Florida Atlantic University professor disputes Newtown, Conn., massacre
University distancing itself from professor
Balloons hang on a sign at the entrance to Sandy Hook School on December 15, 2012 in Newtown, Connecticut. The residents of an idyllic Connecticut town were reeling in horror from the massacre at the school. (Photo DON EMMERT/AFP/Getty …
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Last Updated: 133 days ago
BOCA RATON, Fla. - A Florida college professor is stirring controversy with his claims that last month's Newtown, Conn., school shootings did not happen as reported -- or may not have happened at all.
James Tracy, a professor at Florida Atlantic University, has said in radio interviews and on his blog that trained "crisis actors" may have been employed by President Barack Obama's administration in an effort to drum up public support for gun control, the Sun Sentinel reported.
"As documents relating to the Sandy Hook shooting continue to be assessed and interpreted by independent researchers, there is a growing awareness that the media coverage of the massacre of 26 children and adults was intended primarily for public consumption to further larger political ends," writes Tracy, a tenured associate professor of media history at FAU and a former union leader, the newspaper reported.
In another post, he says, "While it sounds like an outrageous claim, one is left to inquire whether the Sandy Hook shooting ever took place -- at least in the way law enforcement authorities and the nation's news media have described."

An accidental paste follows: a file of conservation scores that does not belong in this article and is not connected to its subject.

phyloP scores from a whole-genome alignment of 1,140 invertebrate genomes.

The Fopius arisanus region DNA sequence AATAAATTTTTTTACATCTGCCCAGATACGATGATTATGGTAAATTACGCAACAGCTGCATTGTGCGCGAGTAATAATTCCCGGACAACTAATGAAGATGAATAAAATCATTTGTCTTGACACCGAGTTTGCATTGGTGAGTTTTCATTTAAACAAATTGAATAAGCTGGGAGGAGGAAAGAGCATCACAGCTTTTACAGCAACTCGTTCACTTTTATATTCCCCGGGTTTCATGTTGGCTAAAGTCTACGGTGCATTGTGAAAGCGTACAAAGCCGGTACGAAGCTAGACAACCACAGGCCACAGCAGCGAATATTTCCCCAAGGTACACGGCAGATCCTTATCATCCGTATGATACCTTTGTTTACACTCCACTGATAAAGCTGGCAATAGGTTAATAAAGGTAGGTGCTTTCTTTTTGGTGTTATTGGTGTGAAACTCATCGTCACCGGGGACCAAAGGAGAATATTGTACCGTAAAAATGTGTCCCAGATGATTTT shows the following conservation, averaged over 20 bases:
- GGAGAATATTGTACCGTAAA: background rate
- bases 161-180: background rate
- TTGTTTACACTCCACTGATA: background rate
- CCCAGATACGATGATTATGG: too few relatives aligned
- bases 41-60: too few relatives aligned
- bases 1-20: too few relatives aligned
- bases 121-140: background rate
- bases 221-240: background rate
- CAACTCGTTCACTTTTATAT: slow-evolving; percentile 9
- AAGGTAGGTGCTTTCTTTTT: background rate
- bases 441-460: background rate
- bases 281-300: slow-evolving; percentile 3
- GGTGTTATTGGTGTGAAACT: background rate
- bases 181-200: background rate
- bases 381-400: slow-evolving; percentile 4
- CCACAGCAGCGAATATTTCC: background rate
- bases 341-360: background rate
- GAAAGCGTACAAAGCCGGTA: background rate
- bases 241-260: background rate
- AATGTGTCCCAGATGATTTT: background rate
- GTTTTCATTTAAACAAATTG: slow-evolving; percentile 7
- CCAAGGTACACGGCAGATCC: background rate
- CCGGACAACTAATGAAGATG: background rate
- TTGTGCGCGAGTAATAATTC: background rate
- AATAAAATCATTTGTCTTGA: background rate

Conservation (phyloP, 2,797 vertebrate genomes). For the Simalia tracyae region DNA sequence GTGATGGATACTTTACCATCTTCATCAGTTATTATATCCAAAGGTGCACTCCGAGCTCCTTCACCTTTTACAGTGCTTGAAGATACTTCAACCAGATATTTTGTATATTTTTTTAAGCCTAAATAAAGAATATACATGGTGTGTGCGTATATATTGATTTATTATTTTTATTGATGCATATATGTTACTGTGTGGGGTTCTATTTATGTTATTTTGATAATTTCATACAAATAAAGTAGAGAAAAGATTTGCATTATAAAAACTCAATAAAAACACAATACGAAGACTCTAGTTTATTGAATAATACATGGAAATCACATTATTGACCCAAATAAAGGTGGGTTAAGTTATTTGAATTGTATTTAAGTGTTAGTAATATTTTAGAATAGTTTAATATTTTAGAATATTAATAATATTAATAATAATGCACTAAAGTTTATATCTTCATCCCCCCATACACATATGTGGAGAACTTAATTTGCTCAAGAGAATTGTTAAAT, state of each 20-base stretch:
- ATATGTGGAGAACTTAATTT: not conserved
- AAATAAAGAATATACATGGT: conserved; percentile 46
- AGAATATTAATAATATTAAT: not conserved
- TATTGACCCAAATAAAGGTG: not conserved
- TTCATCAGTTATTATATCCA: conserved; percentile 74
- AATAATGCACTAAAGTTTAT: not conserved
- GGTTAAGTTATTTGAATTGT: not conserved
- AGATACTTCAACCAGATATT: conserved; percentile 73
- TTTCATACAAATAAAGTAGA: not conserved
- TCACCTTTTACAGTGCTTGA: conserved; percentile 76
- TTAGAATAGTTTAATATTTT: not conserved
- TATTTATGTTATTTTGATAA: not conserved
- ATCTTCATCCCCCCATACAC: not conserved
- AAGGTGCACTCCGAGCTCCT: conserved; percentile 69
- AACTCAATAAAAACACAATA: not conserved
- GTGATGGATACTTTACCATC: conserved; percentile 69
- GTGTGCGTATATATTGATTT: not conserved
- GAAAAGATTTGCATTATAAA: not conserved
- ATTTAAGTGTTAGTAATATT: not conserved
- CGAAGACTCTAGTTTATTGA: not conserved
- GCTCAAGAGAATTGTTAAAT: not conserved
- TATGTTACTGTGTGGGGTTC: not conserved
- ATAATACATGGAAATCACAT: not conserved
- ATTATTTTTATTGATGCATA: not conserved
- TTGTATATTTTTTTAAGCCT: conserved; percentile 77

Tracy said he is troubled by the lack of surveillance video or still images from the scene, confusion of the timeline of events and how the man accused of opening fire was able to fire off so many shots in just minutes.
In an interview Monday, the newspaper reported that Tracy said "while it appears that people lost their lives" at Sandy Hook Elementary on Dec. 14, he is not fully convinced that a lone gunman shot 20 children and six adults before killing himself.
Tracy said he believes the children at Sandy Hook may have died as the result of a training exercise.
"Overall, I'm saying the public needs more information to assess what took place," he said. "We don't have that. And when the media and the public don't have that, various sorts of ideas can arise."
FAU is distancing itself from Tracy's views.
"James Tracy does not speak for the university. The website on which his post appeared is not affiliated with FAU in any way," media director Lisa Metcalf told the newspaper.
Tracy said also has doubts about the official version of the Kennedy assassination, the Oklahoma City bombing, the 9-11 terror attacks and the Aurora, Colo., theater murders.
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